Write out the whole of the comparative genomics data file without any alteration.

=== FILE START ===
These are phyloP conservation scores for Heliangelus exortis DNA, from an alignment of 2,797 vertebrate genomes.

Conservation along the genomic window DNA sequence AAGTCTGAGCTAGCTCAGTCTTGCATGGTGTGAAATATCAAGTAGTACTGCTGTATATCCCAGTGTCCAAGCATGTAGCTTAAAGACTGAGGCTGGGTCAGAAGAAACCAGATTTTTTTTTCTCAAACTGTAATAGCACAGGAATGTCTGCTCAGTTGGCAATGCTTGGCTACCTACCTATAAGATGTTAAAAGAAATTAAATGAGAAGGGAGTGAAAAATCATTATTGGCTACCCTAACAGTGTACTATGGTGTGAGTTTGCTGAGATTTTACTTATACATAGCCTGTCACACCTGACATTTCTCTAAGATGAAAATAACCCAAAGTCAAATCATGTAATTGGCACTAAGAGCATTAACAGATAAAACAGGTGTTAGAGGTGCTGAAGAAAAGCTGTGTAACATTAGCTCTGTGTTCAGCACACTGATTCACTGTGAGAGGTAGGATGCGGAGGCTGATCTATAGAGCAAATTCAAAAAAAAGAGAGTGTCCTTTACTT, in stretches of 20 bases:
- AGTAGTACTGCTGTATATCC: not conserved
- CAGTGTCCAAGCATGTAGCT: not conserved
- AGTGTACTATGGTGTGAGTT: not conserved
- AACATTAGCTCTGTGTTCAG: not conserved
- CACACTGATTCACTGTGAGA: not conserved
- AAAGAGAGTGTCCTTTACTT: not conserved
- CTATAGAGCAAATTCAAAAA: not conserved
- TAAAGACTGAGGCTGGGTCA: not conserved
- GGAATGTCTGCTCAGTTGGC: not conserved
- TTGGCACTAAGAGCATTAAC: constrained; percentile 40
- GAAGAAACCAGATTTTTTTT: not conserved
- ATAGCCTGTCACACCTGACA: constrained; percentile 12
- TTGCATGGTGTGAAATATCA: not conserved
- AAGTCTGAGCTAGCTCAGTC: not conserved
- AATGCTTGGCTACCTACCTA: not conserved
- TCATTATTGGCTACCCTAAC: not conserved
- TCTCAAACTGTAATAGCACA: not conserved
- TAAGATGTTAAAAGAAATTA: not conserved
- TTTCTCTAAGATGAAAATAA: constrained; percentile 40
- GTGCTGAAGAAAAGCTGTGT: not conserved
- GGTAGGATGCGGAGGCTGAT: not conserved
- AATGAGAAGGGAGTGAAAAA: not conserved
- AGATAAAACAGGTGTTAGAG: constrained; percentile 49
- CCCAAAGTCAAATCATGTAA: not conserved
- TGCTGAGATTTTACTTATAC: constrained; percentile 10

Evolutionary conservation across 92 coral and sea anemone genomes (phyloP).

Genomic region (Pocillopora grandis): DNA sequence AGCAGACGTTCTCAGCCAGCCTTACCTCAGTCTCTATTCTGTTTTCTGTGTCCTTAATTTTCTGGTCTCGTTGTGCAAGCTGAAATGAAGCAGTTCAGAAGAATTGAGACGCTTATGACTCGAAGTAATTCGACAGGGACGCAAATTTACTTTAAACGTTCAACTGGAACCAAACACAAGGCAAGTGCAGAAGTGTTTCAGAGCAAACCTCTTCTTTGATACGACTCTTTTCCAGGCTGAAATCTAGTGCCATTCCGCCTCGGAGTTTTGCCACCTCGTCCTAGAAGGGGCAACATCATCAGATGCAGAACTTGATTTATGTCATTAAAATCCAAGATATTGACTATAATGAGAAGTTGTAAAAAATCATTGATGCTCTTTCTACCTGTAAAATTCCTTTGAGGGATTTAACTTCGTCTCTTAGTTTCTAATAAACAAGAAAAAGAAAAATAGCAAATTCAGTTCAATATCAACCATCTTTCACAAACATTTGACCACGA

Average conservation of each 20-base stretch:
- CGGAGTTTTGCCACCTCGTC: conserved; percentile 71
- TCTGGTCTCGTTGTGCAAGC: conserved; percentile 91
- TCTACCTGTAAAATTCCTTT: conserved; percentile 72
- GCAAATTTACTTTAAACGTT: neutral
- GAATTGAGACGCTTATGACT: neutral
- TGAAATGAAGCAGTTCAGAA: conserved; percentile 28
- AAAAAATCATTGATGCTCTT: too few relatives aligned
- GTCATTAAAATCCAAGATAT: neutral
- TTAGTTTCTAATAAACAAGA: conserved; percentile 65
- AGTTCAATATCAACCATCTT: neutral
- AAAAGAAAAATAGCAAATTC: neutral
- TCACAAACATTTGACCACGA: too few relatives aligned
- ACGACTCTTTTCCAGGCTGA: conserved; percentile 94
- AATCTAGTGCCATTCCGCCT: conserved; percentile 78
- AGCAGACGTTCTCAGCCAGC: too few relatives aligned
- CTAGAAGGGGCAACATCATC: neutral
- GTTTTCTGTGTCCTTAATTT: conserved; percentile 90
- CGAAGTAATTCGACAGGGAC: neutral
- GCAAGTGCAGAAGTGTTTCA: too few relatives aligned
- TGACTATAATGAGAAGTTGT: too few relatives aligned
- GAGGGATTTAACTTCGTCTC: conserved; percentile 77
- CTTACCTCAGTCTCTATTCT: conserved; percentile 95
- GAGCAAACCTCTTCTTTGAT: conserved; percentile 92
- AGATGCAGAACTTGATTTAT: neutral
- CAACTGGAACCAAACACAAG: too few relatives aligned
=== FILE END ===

These are phyloP conservation scores for Heliangelus exortis DNA, from an alignment of 2,797 vertebrate genomes.

Conservation along the genomic window DNA sequence AAGTCTGAGCTAGCTCAGTCTTGCATGGTGTGAAATATCAAGTAGTACTGCTGTATATCCCAGTGTCCAAGCATGTAGCTTAAAGACTGAGGCTGGGTCAGAAGAAACCAGATTTTTTTTTCTCAAACTGTAATAGCACAGGAATGTCTGCTCAGTTGGCAATGCTTGGCTACCTACCTATAAGATGTTAAAAGAAATTAAATGAGAAGGGAGTGAAAAATCATTATTGGCTACCCTAACAGTGTACTATGGTGTGAGTTTGCTGAGATTTTACTTATACATAGCCTGTCACACCTGACATTTCTCTAAGATGAAAATAACCCAAAGTCAAATCATGTAATTGGCACTAAGAGCATTAACAGATAAAACAGGTGTTAGAGGTGCTGAAGAAAAGCTGTGTAACATTAGCTCTGTGTTCAGCACACTGATTCACTGTGAGAGGTAGGATGCGGAGGCTGATCTATAGAGCAAATTCAAAAAAAAGAGAGTGTCCTTTACTT, in stretches of 20 bases:
- AGTAGTACTGCTGTATATCC: not conserved
- CAGTGTCCAAGCATGTAGCT: not conserved
- AGTGTACTATGGTGTGAGTT: not conserved
- AACATTAGCTCTGTGTTCAG: not conserved
- CACACTGATTCACTGTGAGA: not conserved
- AAAGAGAGTGTCCTTTACTT: not conserved
- CTATAGAGCAAATTCAAAAA: not conserved
- TAAAGACTGAGGCTGGGTCA: not conserved
- GGAATGTCTGCTCAGTTGGC: not conserved
- TTGGCACTAAGAGCATTAAC: constrained; percentile 40
- GAAGAAACCAGATTTTTTTT: not conserved
- ATAGCCTGTCACACCTGACA: constrained; percentile 12
- TTGCATGGTGTGAAATATCA: not conserved
- AAGTCTGAGCTAGCTCAGTC: not conserved
- AATGCTTGGCTACCTACCTA: not conserved
- TCATTATTGGCTACCCTAAC: not conserved
- TCTCAAACTGTAATAGCACA: not conserved
- TAAGATGTTAAAAGAAATTA: not conserved
- TTTCTCTAAGATGAAAATAA: constrained; percentile 40
- GTGCTGAAGAAAAGCTGTGT: not conserved
- GGTAGGATGCGGAGGCTGAT: not conserved
- AATGAGAAGGGAGTGAAAAA: not conserved
- AGATAAAACAGGTGTTAGAG: constrained; percentile 49
- CCCAAAGTCAAATCATGTAA: not conserved
- TGCTGAGATTTTACTTATAC: constrained; percentile 10

Evolutionary conservation across 92 coral and sea anemone genomes (phyloP).

Genomic region (Pocillopora grandis): DNA sequence AGCAGACGTTCTCAGCCAGCCTTACCTCAGTCTCTATTCTGTTTTCTGTGTCCTTAATTTTCTGGTCTCGTTGTGCAAGCTGAAATGAAGCAGTTCAGAAGAATTGAGACGCTTATGACTCGAAGTAATTCGACAGGGACGCAAATTTACTTTAAACGTTCAACTGGAACCAAACACAAGGCAAGTGCAGAAGTGTTTCAGAGCAAACCTCTTCTTTGATACGACTCTTTTCCAGGCTGAAATCTAGTGCCATTCCGCCTCGGAGTTTTGCCACCTCGTCCTAGAAGGGGCAACATCATCAGATGCAGAACTTGATTTATGTCATTAAAATCCAAGATATTGACTATAATGAGAAGTTGTAAAAAATCATTGATGCTCTTTCTACCTGTAAAATTCCTTTGAGGGATTTAACTTCGTCTCTTAGTTTCTAATAAACAAGAAAAAGAAAAATAGCAAATTCAGTTCAATATCAACCATCTTTCACAAACATTTGACCACGA

Average conservation of each 20-base stretch:
- CGGAGTTTTGCCACCTCGTC: conserved; percentile 71
- TCTGGTCTCGTTGTGCAAGC: conserved; percentile 91
- TCTACCTGTAAAATTCCTTT: conserved; percentile 72
- GCAAATTTACTTTAAACGTT: neutral
- GAATTGAGACGCTTATGACT: neutral
- TGAAATGAAGCAGTTCAGAA: conserved; percentile 28
- AAAAAATCATTGATGCTCTT: too few relatives aligned
- GTCATTAAAATCCAAGATAT: neutral
- TTAGTTTCTAATAAACAAGA: conserved; percentile 65
- AGTTCAATATCAACCATCTT: neutral
- AAAAGAAAAATAGCAAATTC: neutral
- TCACAAACATTTGACCACGA: too few relatives aligned
- ACGACTCTTTTCCAGGCTGA: conserved; percentile 94
- AATCTAGTGCCATTCCGCCT: conserved; percentile 78
- AGCAGACGTTCTCAGCCAGC: too few relatives aligned
- CTAGAAGGGGCAACATCATC: neutral
- GTTTTCTGTGTCCTTAATTT: conserved; percentile 90
- CGAAGTAATTCGACAGGGAC: neutral
- GCAAGTGCAGAAGTGTTTCA: too few relatives aligned
- TGACTATAATGAGAAGTTGT: too few relatives aligned
- GAGGGATTTAACTTCGTCTC: conserved; percentile 77
- CTTACCTCAGTCTCTATTCT: conserved; percentile 95
- GAGCAAACCTCTTCTTTGAT: conserved; percentile 92
- AGATGCAGAACTTGATTTAT: neutral
- CAACTGGAACCAAACACAAG: too few relatives aligned